*
Thick bamboo stakes are used to make a TeePee in this garden. Sprucing Up a Vegetable Garden-2 has more pictures with different types of supports for climbing plants .
*

*
Below, there are vegetable gardens in Alaska belonging to the members of the Homer Garden Club. My hat is off to you, the northenmost gardeners in the U.S.!
I've never seen potatoes growing on a terraced slope:
.

*
I noticed Nasturtiums as companion plants interplanted with vegetables in many gardens in Homer. I use nasturtiums in my vegetable garden too. Mine spread wildly, and need to be pinched to prevent them from taking over the whole garden. I might switch to more compact varieties of nasturtiums.
*




*
I use yellow, orange and red nasturtium flowers in salads and for decorating plates.
*

*
I always watch what is used as mulch in a garden especially around raised beds. Gravel? Wood (bark nuggets, chips)? Any mulch will help to prevent soil erosion and moisture loss, supress weeds, cool or warm the soil and encourage the worm population. What is your favorite material? Do you always put it 3 inches (7 1/2 cm) deep as they recommend?
*

*
In one of the gardens shown here, they use small river rocks and crushed rock. I like such a look. Gravel and rock seem to be more practical on slopes since they are not washed away as easily as wood mulch. I also like hay/straw as mulch, although they decompost fast and need to be replenished often. Saying that, I should admit that I stopped using it after one of my neighbors expressed a concern about straw attracting mice. It's true, rodents love this material as well as slugs which we have here, in the Pacific Northwest, in abundance. But, it was not them who turned me away from straw mulch but garden snakes. I have them in my garden anyway, but I don't like to step on them after they have found a refuge under hay or straw.
*

*
Some pros and cons of different types of mulches can be found here.
In the next picture - supporting raised beds with boards which are not made into frames. It should be convenient for changing the size and configurations of the beds.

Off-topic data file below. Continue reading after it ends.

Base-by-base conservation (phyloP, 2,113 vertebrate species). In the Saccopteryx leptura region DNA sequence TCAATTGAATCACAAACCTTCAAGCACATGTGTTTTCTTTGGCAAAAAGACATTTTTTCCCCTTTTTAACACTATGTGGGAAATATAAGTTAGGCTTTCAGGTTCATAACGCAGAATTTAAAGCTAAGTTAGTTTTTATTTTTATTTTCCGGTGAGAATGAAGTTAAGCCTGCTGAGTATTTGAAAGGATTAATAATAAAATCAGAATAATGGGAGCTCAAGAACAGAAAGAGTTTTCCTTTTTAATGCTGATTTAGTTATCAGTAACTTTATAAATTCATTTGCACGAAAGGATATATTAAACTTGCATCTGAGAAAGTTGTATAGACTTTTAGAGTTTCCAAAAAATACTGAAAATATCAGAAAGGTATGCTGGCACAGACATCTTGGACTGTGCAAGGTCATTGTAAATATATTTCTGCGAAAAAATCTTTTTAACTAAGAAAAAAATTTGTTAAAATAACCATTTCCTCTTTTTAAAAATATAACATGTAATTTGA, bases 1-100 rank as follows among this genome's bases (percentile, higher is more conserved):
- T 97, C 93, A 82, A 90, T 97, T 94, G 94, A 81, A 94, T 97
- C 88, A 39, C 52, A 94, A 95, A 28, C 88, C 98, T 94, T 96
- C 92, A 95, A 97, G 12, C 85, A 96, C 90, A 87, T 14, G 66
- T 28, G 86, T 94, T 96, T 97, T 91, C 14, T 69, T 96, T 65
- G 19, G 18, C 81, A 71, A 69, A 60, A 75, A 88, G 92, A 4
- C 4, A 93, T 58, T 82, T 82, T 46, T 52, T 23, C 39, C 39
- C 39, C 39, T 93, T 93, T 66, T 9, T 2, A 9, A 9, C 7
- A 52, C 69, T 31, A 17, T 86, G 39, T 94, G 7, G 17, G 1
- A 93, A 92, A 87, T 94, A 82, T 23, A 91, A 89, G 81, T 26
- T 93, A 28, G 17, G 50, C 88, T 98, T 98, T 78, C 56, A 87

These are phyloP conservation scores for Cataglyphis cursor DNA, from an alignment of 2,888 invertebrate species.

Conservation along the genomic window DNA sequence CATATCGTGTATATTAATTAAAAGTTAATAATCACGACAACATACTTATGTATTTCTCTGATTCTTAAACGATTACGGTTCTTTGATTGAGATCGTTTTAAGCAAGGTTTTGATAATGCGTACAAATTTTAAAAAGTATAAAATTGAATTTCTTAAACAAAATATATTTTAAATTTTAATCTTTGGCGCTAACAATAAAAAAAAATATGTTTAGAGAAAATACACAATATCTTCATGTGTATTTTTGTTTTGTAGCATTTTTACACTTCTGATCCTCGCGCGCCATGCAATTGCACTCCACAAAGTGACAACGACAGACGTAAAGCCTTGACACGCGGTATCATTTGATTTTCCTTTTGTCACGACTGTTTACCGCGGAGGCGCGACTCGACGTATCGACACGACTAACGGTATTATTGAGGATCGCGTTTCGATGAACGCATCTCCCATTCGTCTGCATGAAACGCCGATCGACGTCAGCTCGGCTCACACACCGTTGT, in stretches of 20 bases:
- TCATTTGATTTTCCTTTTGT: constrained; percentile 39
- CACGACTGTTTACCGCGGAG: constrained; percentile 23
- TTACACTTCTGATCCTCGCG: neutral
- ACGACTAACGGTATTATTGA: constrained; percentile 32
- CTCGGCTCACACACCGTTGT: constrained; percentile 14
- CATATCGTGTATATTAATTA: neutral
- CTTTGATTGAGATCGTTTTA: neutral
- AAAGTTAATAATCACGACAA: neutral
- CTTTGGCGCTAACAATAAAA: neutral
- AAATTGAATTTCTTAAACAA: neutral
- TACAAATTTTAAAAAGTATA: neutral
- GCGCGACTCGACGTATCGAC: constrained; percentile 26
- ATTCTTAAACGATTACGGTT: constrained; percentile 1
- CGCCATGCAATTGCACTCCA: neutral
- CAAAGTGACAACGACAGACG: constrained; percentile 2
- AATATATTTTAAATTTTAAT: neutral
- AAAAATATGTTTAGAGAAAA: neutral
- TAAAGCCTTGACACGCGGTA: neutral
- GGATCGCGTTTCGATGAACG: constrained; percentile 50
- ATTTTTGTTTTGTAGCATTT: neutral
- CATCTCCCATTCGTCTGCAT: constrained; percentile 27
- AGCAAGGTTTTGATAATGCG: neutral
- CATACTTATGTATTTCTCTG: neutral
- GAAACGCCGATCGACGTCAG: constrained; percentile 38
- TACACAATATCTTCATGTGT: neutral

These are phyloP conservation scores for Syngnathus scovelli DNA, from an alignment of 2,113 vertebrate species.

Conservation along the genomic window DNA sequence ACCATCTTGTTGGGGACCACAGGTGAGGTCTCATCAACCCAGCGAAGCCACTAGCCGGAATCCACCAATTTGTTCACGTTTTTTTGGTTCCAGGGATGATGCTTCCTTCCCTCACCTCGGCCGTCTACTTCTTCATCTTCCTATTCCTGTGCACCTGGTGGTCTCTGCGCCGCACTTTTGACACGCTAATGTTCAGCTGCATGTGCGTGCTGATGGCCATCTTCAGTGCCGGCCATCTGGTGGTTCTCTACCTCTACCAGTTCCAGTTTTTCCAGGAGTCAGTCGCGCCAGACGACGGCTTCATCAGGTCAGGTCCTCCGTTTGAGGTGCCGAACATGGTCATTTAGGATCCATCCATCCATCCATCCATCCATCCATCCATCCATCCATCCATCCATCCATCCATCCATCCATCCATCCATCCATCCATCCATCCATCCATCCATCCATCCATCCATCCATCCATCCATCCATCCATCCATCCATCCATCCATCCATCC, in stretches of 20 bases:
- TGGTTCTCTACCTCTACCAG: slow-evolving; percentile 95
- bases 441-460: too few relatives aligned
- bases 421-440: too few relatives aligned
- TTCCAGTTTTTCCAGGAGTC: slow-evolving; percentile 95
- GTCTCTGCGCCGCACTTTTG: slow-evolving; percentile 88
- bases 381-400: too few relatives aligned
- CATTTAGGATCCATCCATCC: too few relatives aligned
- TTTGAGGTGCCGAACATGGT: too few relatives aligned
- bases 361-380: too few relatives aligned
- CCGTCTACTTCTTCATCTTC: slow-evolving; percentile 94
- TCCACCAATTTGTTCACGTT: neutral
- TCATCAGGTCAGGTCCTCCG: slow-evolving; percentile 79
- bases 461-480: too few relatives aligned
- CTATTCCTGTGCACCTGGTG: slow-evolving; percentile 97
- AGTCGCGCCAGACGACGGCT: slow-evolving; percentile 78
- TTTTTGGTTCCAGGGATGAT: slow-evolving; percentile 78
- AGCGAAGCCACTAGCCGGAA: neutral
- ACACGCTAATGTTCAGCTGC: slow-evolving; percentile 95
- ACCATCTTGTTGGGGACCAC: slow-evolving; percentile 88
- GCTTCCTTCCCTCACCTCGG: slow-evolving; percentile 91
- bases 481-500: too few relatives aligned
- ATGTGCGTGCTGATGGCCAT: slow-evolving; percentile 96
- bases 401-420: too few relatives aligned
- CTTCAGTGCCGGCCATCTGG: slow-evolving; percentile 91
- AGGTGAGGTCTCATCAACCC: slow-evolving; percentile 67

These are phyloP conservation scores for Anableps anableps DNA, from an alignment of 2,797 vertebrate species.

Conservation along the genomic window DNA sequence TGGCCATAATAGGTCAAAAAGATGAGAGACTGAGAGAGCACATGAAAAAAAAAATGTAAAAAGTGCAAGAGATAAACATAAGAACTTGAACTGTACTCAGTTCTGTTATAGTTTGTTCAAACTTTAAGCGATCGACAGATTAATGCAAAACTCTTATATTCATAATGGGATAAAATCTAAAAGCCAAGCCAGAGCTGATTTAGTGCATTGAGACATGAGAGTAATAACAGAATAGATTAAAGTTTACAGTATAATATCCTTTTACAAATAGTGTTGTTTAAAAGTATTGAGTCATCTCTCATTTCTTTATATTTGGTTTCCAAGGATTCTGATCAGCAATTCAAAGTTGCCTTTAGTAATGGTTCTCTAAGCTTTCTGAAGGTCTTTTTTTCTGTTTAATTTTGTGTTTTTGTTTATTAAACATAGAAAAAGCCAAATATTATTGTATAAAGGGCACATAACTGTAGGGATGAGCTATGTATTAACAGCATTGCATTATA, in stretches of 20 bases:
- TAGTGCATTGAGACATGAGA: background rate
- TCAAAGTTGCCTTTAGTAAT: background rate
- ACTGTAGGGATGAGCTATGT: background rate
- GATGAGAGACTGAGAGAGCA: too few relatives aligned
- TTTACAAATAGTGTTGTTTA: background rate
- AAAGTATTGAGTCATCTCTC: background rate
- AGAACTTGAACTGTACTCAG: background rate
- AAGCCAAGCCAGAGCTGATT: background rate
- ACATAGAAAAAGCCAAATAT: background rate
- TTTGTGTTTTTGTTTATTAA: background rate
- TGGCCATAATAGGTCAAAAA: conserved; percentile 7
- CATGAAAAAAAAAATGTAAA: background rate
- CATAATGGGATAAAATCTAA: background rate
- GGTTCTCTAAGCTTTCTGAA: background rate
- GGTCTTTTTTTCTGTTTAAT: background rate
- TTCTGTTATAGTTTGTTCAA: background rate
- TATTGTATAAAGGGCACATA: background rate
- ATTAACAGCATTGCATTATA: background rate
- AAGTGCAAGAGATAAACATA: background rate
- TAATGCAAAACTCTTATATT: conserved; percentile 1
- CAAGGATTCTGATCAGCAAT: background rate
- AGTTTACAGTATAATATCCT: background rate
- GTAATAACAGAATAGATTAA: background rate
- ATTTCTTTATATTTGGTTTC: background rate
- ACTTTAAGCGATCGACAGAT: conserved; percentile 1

*

*
Wooden boards for practicality, plates for decoration - nice, nice, nice:

*
If in Homer, Alaska, a moose is often a garden visitor, in Washington state, a deer should be kept from the gardens. A fence is the most reliable way to do it:
.

*

*
It is expected for a vegetable garden belonging to a designer to be ... well, artistic!
.

*
Jody's husband made these raised beds based on her own design.
.

*

*
Below is the most decorative peas' support which I've ever seen:
.

*
The following two pictures are from Peggy's garden. She, by the way, also has an exquisite flower garden deserving to be featured in a separate post.
.

*
I love the mosaic urn in the middle of the bed. It can be seen in the picture in the very first "Sprucing Up a Vegetable Garden". "
.

*
I hope these pictures from the gardens generously opened to the public by their owners can help you make some decisions regarding your own gardens. There are numerous articles on the Internet about vegetable gardening. But sometimes seeing real gardens of ordinary people help us a great deal, don't you think so?

***Copyright 2011 TatyanaS

Search This Blog

Loading...

Follow by Email

Share it

Related Posts Plugin for WordPress, Blogger...

I'M GLAD TO SEE YOU!

Copyright 2009-2014 TatyanaS, MySecretGarden Blog



My New Plants Fundraising!

-->